Eleven years and counting, the Bukovina Snow Polo Masters has risen to international prestige, attracting teams from around the world that ascend the Polish Alps for 4 days of intense competition in the snow. Team USA, officially sanctioned by the U.S. Polo Association, is led by 7-year snow polo veteran and local Newport player, Alexander King, along with his Newport Polo teammates who will face 7 of the world's top challengers.
The alpine weekend centers around the picturesque resort village of Bukowina Tatrzanska, offering up exciting polo action as spectators watch on-high from the terraces of the Bukovina Resort. Off the field highlights include a thermal swimming pool, and exciting post-polo events, including a private fashion show by one of Poland’s top designers.
Participating from Newport Polo Club are Team Captain, Alexander King, Sam Clemens, and Brendan Tetrault.
Bukovina Snow Polo Masters is distinguished as the only international snow polo event dedicated to competition between amateur players. Played in the style of arena polo, teams of three compete in a 400’ x 150’ outdoor frozen, snow-covered arena, in the high altitude conditions of the Tatra Mountains. Footing made from compacted snow makes play technically challenging. Quick reflexes and expert riding skills are put to the test by uneven and changing surfaces conditions that can send the ball bouncing in unpredictable directions, with more frequent changes in possession of the ball.
While snow polo is played using arena rules, Newport International Polo Series faithful will recognize familiar concepts like the line of the ball, players using their horses to push competitors out of the way, and hooking competitors' mallets to gain control of the ball.
A few key differences between grass and arena polo include:
- The snow arena is about the size of one football field, compared to a grass field which is 9x's the size of a football field.
- The snow arena has high walls that keep the ball in play and are used by players to rebound the ball and change the direction of play, as well as keep the ball away from competitors.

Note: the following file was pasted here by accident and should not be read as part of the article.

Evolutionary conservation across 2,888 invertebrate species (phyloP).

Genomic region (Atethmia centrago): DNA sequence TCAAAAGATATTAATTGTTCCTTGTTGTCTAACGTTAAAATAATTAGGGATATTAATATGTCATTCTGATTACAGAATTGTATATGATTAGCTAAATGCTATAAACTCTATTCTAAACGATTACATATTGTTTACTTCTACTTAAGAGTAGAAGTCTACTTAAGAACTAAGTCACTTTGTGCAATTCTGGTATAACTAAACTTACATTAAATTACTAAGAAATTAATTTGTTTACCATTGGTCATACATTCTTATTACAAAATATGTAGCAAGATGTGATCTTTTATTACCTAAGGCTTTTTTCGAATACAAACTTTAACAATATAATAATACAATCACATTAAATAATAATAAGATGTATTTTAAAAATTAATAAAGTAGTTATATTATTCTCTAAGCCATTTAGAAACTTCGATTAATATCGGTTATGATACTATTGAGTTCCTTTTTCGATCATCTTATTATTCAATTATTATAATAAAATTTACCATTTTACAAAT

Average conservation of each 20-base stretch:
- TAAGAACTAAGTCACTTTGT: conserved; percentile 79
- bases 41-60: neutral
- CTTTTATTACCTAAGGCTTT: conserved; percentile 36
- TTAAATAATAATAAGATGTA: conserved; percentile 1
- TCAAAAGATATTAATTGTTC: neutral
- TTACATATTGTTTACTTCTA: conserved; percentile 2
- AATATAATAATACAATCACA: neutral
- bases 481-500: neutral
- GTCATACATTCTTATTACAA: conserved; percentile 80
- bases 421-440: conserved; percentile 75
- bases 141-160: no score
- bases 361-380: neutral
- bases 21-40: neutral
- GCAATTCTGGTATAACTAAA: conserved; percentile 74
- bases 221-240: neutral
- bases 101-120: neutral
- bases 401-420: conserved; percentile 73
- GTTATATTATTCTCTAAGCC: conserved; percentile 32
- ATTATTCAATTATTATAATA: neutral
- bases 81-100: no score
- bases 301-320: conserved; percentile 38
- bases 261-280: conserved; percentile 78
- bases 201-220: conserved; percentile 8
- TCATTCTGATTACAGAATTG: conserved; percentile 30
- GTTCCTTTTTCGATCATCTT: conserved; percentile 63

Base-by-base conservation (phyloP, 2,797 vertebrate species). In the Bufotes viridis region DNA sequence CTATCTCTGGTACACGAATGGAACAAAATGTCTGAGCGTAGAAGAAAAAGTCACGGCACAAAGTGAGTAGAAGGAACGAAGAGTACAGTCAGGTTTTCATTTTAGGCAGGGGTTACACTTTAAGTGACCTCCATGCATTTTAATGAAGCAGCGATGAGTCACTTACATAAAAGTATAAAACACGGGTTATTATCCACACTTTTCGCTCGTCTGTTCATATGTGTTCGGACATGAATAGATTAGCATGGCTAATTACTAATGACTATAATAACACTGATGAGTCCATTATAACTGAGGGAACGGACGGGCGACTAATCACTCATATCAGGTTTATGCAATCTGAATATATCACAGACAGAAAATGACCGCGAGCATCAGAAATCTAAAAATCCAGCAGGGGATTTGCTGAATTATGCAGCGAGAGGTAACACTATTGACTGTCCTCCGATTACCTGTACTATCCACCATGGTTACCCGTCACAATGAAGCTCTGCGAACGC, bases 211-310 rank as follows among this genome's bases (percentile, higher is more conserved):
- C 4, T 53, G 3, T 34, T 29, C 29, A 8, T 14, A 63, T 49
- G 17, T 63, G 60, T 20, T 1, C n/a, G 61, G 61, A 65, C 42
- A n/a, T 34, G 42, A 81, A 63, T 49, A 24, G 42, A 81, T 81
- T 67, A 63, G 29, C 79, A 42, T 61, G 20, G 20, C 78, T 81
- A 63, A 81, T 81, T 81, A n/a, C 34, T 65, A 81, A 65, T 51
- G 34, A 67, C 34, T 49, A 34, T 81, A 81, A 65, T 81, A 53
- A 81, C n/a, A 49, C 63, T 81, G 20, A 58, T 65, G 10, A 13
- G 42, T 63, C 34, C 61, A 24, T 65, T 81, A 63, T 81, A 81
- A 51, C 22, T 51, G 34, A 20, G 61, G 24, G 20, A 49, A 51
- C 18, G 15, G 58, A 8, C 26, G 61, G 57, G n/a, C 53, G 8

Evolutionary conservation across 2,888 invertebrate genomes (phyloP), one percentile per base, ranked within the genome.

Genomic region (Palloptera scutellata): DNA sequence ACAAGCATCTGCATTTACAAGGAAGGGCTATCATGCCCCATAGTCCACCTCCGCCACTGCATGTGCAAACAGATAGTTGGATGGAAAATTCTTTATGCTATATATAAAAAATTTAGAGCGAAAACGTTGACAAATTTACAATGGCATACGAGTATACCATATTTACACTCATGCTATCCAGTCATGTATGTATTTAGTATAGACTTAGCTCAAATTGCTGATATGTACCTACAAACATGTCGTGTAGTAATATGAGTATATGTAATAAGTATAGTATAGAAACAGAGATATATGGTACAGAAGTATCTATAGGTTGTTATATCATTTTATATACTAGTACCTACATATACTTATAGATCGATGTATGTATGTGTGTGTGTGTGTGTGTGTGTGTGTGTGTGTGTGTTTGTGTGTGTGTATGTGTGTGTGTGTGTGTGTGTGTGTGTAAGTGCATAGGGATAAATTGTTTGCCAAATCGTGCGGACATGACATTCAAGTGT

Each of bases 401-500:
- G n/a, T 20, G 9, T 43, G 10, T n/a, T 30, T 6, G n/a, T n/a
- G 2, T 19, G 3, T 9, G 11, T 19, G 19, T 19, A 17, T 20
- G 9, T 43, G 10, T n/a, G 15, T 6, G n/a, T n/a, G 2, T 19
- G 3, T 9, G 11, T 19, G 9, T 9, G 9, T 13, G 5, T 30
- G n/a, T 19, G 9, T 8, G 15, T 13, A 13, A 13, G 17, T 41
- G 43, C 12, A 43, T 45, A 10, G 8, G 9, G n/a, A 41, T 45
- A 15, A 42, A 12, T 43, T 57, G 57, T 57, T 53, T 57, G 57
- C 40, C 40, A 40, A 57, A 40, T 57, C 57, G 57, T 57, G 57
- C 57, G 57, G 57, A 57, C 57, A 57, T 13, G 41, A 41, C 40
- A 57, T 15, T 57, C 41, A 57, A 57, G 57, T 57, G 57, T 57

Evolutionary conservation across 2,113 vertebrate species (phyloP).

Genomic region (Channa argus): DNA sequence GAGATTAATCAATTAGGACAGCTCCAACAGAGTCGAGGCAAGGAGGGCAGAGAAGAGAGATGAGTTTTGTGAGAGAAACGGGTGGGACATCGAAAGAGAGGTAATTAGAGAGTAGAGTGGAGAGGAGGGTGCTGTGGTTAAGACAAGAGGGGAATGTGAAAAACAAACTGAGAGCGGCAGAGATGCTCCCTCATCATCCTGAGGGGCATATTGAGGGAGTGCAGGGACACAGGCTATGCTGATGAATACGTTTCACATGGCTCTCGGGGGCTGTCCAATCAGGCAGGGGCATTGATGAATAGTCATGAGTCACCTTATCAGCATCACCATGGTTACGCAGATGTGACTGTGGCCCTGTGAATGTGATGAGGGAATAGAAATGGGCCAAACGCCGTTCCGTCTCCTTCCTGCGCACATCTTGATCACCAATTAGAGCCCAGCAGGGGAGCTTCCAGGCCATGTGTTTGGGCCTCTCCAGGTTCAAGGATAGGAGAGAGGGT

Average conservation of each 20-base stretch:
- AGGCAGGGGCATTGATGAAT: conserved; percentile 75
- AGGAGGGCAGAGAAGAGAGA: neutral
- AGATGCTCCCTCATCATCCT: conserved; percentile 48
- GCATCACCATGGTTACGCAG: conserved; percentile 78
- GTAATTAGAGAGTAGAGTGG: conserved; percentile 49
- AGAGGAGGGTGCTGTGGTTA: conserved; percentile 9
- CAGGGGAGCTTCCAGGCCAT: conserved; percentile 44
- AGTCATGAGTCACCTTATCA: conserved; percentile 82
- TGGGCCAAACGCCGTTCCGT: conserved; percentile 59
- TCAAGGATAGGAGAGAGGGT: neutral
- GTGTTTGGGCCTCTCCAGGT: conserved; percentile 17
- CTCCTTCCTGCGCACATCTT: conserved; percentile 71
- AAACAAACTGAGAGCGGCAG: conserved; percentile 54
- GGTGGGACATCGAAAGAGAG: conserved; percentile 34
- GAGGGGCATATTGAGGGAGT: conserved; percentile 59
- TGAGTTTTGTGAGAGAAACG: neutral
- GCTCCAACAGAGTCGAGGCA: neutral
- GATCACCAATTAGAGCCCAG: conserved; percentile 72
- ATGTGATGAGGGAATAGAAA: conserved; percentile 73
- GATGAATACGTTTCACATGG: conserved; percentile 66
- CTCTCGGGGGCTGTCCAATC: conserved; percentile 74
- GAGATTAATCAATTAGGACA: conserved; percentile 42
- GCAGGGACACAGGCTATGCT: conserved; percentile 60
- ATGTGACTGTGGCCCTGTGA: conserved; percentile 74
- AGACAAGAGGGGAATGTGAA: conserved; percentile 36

- Snow/arena polo is played with 3 competitors per side, instead of 4, due to the smaller field size.
- Snow/arena polo is played with a small soft inflatable ball, like a mini soccer ball, instead of the hard plastic ball used on the grass.
The basic rules of the game are:
- Direction of Play: before the game starts, the umpires and team captains will have a coin toss to determine the goal that each team will attack. After each period (chukker), the teams will switch directions.
- Throw in: At the start of each new period, and after every goal, the teams will lineup at center-field, opposite the goal that they are attacking, and the umpire will bowl the ball in between the two teams to start play.
- Line of the Ball: Line of the ball is the basis for most rules in polo. The players follow an imaginary line, or right of way, created when the ball is struck by a player or bounces off of an object on the field. Like a car entering a highway, the player following the line of the ball has the right of way, and other players on the field must yield to merge safely onto the line.
- Ride Off: One of two main defensive plays in polo. Opposing competitors and their horses make contact to push each other off the line of the ball. The ideal ride-off is done shoulder to shoulder, moving at a similar speed. Players can't come into a ride-off at a wide angle or excessive speed.
- Hook: A defender will use their mallet to hook an opposing player to prevent the opposing player from hitting the ball. Defenders cannot reach across another player's horse to make a hook, and the hook must be made below the horses' back.
Get updates on Team USA's progress in Poland on our Facebook page & in the next issue of our monthly Emagazine.